Princip and his fellow assassins acted alone or as part of a larger conspiracy organized
by the Serbian government. But the Austrians certainly thought there was broader involvement which
is why the whole thing ended up becoming a war. So Princip was a member of the scary sounding
Black Hand, a group dedicated to creating a greater Serbia that would include Bosnia
and there’s some evidence that the Serbian chief of military intelligence was in on the
assassination plot or at least knew about it. In fact, it’s likely that the bombs and
pistols the assassins used were supplied by a Serbian army officer, but this is still
pretty controversial so much so that people are currently fighting about it in comments. So almost a month after the assassination,
on July 23, Austria issued an ultimatum to Serbia. And Austria intentionally made the
demands so harsh that the Serbs would inevitably have to reject them and ergo war, but that
doesn’t explain the month long delay. What happened in that month? Well Austria’s
foreign minister, Berchtold, was afraid that if they attacked Serbia, Russia would then
attack Austria-Hungary, so the Austrians spent that month talking to their ally, Germany
to make sure the Germans would have Austria’s back. The Austro-Hungarians got assurance
on July 5 or July 6 in the form of what has been called the “blank check”, a promise from Germany
that they would help Austria if Russia mobilized. And it was clear that the Germans expected
the Austrians to move quickly in response to the assassination, not like wait
for another twenty days. So usually I don’t care about dates, but at this point the timing becomes
pretty important. Let’s go to the Thought Bubble. So when the Serbs received the Austrians ultimatum,
Russia declared itself to be in a period preparatory to war, which sounds a lot like mobilization
but technically it wasn’t, which Russia’s foreign minister emphasized to the Germans. The Tsar proved the measure on July 25, and
it went into effect on July 26. The Serbs rejected Austria’s ultimatum on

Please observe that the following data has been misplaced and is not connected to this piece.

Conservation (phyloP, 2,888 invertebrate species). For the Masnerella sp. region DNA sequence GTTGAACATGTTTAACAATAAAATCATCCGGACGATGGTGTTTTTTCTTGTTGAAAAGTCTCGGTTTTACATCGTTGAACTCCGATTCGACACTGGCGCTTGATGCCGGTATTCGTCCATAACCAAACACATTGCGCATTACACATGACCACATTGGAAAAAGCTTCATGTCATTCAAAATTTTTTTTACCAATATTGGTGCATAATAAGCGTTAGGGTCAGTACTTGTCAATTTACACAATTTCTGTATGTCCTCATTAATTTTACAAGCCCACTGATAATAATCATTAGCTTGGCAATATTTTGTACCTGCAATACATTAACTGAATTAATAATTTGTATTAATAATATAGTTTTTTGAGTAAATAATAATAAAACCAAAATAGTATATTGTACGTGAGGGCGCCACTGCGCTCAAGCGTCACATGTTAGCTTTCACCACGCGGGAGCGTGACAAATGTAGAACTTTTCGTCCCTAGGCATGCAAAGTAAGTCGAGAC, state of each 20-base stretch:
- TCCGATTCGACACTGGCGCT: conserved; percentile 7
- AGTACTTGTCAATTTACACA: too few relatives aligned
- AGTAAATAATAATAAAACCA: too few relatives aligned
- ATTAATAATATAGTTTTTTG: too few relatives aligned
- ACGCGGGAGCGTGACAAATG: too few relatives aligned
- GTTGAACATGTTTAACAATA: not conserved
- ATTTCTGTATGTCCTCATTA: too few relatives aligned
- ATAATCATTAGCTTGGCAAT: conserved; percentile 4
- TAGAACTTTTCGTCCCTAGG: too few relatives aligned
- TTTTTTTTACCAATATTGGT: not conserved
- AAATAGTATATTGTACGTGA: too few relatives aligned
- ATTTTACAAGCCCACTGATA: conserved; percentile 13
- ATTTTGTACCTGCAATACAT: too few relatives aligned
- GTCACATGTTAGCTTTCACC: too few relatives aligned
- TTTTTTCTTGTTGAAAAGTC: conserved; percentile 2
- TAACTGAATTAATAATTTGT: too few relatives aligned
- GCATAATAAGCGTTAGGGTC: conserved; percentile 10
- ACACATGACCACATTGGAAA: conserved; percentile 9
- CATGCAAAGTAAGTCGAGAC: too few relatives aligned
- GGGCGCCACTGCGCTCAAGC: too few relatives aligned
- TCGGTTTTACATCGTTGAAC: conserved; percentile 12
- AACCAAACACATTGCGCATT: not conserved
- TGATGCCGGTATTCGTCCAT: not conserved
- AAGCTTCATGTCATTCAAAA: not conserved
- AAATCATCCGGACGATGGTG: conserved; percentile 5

July 25, but they made their rejection sound like a capitulation so the Germans thought
that war had been averted. And they were kind of surprised then on July 28 when Austria
suddenly declared war on Serbia even though the Austrian army wasn’t actually ready to
start fighting. Then on July 30, Russia exited its period
preparatory to war and actually officially mobilized. Germany warned the Russians to
stand down but two days later on August 1, France mobilized it’s armed forces in support
of Russia and that same day, Germany mobilized and declared war on Russia. So if you’re keeping score at home – and good
historians always do – Austria and Germany were the first to declare war on July 28 and
August 1 respectively, but Russia with its pre-mobilization mobilization was actually
ready to begin fighting before Serbia rejected Austria’s ultimatum. Anyway, then Germany declared war on France
on August 3, marched through Belgium to invade, hoping to quickly knock out the French and
focus on Russia. Sorry France but you know Russia’s a big deal and you, you know. German troops crossed Belgium’s border on
August 4 and the British issued an ultimatum to the Germans telling them to get out of
Belgium or else. Germany chose “or else” and Britain declared war. So by August 4, 1914,
all the major powers involved in World War I were officially at war with each other. Thanks Thought Bubble. Now I know there were a lot of other powers
that would get involved later including the United States, and Japan, and the Ottoman
Empire — even Italy. But for the nations who did most of the actual
fighting, Germany, Austria-Hungary, Russia, Serbia, France, Great Britain, the war happened
both very quickly and very slowly. Now looking back, it all happened almost at
once but if you’re in the middle of it, a month is a long time and at any point someone,
like say the archduke, Franz Ferdinand could have come in and said, “Wait a second.” Well I guess not anyone because he was dead. But that’s how an act of terrorism in a Bosnian
city turned into the first major European war of the 20th century. A war that still
resonates today. Now the Austrians and the Serbs probably both imagined that the war
could stay localized to the Balkans especially since there had been previous conflicts in the
region that hadn’t blown up into a world war. You know, like in 1908 and 1912 and 1913.
We’ll get into what made 1914 different next week. The “why’s” of course will always be very
complicated, but for now please remember that we are always in the middle of a “how.” Those
living in June and July of 1914 could never have imagined how significant that month would
be for human history and when thinking about them, it’s worth remembering that we also
can’t imagine what our decisions today will mean in 100 years. Thanks for watching. I’ll see you next week. Crash Course is filmed here in the Chad & Stacey
Emigholz Studio in Indianapolis and it’s made possible by all of our Subbable subscribers. Also
by all of these nice people who actually make it. But Subbable is a voluntary subscription service
that allows you to support Crash Course directly so that we can keep it free for everyone forever.
Thank you to all of our Subbable subscribers and to everyone who watches the show. As we say in my hometown, don’t forget to
be awesome.

Comments 100

Leave a Reply

Your email address will not be published. Required fields are marked *